Arsehat award for July 2015 – Eric Abetz

Yes, I know, it’s only the second day of the month, but Eric Abetz holds a special place in hell and he opened his mouth on something we’re both very passionate about and he lied, or if that’s not quite accurate, he misstated actual facts.

You see, the reason I know that Abetz is bending the truth, is because this particular story impacts directly on me, what The Australian claimed I said, and the fact that I am very very sure that Eric Abetz and the Australian Journalist Ean Higgins worked together to discredit me, James, and Bi-Alliance Victoria.  This all happened in 2012, so for most people it’s the distant past, but I don’t forget being used by a queerphobic politician who was out to trash a Senate Committee looking into marriage equality (I have a LONG memory).

Let’s start at the beginning and move to what Abetz has done today in a mostly linear fashion.

I published on my blog my submission to the Senate Committee, I also submitted it online as was available at the time (though apparently it was never received by the committee).  James (my husband) who was then president of Bi-Alliance Victoria, submitted a submission on behalf of Bi-Alliance Victoria (see submission 181).  As you can see from both submissions, we called for the same marriage rights for same-sex relationships as people in opposite sex relationships.

Out of the blue, we received a call from Ean Higgins at The Australian, who wanted to talk about our submissions to the Senate.  We didn’t expect Mr Higgins to stab us in the back, so we talked to him, he called back and asked some more questions, and then wrote a factually incorrect article titled, “Marriage for four put to Senate” for The Australian.  I wrote to the Australian to request a retraction and an apology and only got one after I involved the Press Council (sadly not online).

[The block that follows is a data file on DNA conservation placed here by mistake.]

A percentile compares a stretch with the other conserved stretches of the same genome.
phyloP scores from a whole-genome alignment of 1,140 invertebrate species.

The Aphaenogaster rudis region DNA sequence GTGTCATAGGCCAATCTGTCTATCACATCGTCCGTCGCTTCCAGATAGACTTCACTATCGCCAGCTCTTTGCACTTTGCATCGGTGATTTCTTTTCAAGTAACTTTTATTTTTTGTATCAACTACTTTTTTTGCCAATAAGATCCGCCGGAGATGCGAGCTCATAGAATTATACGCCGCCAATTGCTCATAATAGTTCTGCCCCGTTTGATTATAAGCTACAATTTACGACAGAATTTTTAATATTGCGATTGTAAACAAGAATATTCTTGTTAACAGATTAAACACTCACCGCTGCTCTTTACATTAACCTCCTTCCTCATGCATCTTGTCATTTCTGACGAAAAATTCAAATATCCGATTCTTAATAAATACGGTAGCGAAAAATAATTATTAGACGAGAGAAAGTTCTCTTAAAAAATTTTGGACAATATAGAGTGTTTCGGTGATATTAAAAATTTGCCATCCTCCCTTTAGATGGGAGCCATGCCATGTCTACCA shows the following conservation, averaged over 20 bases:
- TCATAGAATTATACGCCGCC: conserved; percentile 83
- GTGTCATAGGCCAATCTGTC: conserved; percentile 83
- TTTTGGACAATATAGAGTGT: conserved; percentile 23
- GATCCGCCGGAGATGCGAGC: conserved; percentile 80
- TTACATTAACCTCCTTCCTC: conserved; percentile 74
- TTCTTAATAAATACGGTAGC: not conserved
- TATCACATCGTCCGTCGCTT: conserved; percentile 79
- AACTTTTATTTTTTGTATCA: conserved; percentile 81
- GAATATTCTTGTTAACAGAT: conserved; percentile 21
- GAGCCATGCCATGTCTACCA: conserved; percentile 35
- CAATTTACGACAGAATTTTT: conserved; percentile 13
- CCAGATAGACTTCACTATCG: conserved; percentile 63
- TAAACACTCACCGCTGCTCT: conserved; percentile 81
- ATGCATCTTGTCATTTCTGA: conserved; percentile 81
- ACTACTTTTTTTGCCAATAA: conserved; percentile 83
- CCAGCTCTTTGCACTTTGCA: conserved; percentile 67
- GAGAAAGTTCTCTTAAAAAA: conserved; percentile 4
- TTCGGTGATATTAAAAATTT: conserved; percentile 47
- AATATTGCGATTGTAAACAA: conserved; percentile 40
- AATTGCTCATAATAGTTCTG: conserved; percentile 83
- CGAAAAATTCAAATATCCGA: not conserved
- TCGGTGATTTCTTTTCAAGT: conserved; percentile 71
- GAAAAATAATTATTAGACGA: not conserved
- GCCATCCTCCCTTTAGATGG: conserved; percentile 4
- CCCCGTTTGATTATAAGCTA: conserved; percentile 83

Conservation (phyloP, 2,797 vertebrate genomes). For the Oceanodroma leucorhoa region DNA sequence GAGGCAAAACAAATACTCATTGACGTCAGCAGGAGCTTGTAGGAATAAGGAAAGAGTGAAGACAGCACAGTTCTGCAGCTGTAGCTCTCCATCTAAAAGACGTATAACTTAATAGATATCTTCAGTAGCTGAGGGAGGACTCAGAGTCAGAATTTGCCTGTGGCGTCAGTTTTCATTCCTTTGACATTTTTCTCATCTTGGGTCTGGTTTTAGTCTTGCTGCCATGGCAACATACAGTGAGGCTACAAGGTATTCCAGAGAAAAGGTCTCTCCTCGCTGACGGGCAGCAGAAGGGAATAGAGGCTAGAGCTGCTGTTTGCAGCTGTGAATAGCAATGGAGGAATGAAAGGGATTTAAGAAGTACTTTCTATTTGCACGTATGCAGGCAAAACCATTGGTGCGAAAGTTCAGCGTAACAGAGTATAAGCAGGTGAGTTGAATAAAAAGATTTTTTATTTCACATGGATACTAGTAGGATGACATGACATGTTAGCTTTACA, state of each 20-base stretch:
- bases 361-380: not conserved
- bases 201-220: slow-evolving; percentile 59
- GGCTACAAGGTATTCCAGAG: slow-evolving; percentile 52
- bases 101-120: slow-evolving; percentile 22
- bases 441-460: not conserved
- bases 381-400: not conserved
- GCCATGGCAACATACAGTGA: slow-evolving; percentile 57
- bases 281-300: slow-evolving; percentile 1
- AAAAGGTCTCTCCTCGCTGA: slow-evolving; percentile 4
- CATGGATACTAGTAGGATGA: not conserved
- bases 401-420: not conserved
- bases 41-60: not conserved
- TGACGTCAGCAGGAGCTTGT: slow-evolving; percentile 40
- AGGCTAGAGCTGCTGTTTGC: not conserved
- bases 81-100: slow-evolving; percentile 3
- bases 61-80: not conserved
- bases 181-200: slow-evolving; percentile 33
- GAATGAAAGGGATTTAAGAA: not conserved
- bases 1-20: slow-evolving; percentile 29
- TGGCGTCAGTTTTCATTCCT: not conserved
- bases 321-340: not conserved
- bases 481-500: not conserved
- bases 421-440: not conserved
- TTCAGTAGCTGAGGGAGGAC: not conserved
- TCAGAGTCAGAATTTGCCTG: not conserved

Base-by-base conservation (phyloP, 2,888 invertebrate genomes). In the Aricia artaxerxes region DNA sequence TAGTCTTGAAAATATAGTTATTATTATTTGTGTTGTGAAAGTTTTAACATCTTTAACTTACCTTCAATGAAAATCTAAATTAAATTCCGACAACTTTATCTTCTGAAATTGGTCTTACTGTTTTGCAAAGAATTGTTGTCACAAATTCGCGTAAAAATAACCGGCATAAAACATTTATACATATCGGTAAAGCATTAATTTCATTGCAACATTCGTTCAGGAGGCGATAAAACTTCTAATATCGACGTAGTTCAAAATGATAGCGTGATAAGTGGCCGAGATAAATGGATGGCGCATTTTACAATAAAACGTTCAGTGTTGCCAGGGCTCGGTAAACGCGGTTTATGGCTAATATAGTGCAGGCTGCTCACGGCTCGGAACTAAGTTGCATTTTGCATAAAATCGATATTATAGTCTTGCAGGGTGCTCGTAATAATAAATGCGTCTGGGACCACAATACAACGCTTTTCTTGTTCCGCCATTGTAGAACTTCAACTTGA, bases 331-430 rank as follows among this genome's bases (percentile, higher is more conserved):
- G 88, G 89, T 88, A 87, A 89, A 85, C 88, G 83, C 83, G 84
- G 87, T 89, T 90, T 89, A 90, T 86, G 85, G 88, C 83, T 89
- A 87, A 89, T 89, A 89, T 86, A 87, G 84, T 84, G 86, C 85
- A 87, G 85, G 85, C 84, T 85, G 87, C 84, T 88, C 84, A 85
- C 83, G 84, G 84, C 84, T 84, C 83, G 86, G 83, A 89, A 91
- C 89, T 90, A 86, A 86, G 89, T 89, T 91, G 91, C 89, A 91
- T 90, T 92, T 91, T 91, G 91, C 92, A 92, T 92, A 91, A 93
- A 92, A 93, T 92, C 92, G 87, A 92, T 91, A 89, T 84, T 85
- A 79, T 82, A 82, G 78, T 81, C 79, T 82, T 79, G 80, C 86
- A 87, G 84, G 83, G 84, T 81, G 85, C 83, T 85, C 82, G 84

Only after the event did I realise that Ean Higgins and Eric Abetz had probably colluded to discredit my submission, and the submission of Bi-Alliance Victoria, and went out of their way to suggest that by granting marriage equality to people in same-sex relationships, granting legal recognition to people in polyamorous relationships was just around the corner*.

In the dissenting opinion in the Marriage Equality Senate Committee, Abetz and Cash wrote (pdf):

1.27 Coalition senators are of the view that in considering Senator Hanson-Young’s Bill it is appropriate to consider the potential consequences of where the logic of ‘marriage equality’ may lead.
1.28 The majority report seeks to selectively highlight certain submissions received by the committee in support of the proposition that ‘Marriage Equality for same-sex couples is not a ‘slippery slope'”.
1.29 The majority report fails however to acknowledge submissions received by the Senate committee from Mr James and Mrs Rebecca Dominguez and, further, the evidence given by former High Court Justice Michael Kirby at the committee’s hearing in Sydney, which cogently demonstrate that the conclusion of the committee majority in this regard is factually incorrect.

1.31 Mr and Mrs Dominguez are practising polyamorists. Mrs Dominguez is the former President of PolyVic, an organisation representing Victoria’s polyamorous community.